Attainable Housing

Attainable Housing

Pearce Family Porch_1.16.18

Our goal: Increase the number of apartments and homes affordable for working parents

Research confirms what we’ve long known – the neighborhoods and communities that families call home have enormous impacts on their children’s health, well-being and educational success.

Pediatricians, city planners, social workers, and teachers are all talking about the benefits of affordable, safe housing. Investing in proven affordability strategies – like down payment/rental assistance, public-private development loans, and repair/rehab – allows families to put down roots close to jobs and schools and raise our county’s next generation of innovators.

In Buncombe County, like many growing areas in the US, the increased costs of renting or buying a home have outpaced local wages. Many households in Buncombe County have difficulty affording their homes: 47% of renters and 23% of homeowners are considered “cost burdened” - paying more than 30% of their income on housing. The high costs of land, materials, and labor in our county make it challenging to build new units that are affordable. Local government can be part of the solution - adding resources and incentives to leverage private & nonprofit construction.

Our proposal: Increase the County Housing budget to a minimum $5M ($1.2M increase)

FFAB celebrates the new $1.4M in the County budget for housing and the creation of the new Affordable Housing Committee. And, the new committee is already having to make impossible choices with funding requests to the Affordable Housing Services Program (AHSP) exceeding available resources. Recently, the committee was unable to fully fund important home repair and new construction proposals that are essential to addressing our local housing crisis.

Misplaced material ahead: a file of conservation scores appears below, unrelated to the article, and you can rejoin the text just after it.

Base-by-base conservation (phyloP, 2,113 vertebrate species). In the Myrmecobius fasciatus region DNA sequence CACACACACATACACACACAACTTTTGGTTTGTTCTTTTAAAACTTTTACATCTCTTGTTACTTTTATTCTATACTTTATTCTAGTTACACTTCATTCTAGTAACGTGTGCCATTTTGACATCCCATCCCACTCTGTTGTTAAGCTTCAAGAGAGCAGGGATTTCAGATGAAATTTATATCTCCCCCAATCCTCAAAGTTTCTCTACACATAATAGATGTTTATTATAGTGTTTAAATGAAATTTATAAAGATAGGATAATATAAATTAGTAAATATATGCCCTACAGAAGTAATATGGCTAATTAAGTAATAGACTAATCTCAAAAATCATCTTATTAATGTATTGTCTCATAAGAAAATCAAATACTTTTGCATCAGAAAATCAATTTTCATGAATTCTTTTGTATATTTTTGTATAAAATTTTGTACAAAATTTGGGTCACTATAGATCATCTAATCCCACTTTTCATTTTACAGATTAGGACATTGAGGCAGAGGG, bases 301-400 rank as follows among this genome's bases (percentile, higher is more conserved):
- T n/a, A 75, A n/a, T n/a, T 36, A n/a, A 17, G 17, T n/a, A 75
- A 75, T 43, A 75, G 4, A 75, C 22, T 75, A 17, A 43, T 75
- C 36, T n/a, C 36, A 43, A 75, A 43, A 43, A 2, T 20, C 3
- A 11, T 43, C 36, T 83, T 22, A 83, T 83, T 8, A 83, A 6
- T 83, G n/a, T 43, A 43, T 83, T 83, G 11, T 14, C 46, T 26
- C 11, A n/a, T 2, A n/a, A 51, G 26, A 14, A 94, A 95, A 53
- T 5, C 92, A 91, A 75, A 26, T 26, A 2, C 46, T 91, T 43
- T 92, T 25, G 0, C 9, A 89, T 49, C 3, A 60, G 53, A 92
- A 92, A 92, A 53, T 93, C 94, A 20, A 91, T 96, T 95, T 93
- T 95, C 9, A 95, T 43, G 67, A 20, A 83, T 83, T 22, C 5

FFAB supports increasing the county allocation to an annual minimum of $5M as well as creating separate funding application process for new construction loans/grants from the other AHSP funding areas. As the County finishes its funding commitments to the Lee Walker Heights redevelopment, the County should set targets and develop a funding stream to help leverage construction using the 4% Low-Income Housing Tax Credits.

City Housing Trust Fund allocation of $600,000, with additional funds for other non-construction initiatives that support housing affordability and access (minimum $300,000 increase).

FFAB recognizes the support City Council provides to the Housing Trust Fund and implementation of the City’s $25M affordable housing bond that will wrap-up in 2024 with expanded homeownership and rental investments. FFAB proposes increasing the allocation to the Housing Trust Fund by $100,000 for a total of $600,000. Additionally, the City should have funds ($200,000 minimum) available for innovative efforts that could increase utilization of Housing Choice Vouchers and provide general operating support to support the Asheville Buncombe Community Land Trust in creating permanently affordable housing, among other ideas.

What this investment provides:

  • 200-300 new affordable apartments/homes approved to begin construction.
  • 100+ existing homes renovated to keep existing residents in a safe, affordable home.
  • 20+ new families able to find a place to rent with Housing Choice Vouchers – there are over 200 Housing Choice Vouchers in our county that go unused because of low vacancy rates and unwillingness from some landlords to accept the voucher for payment.
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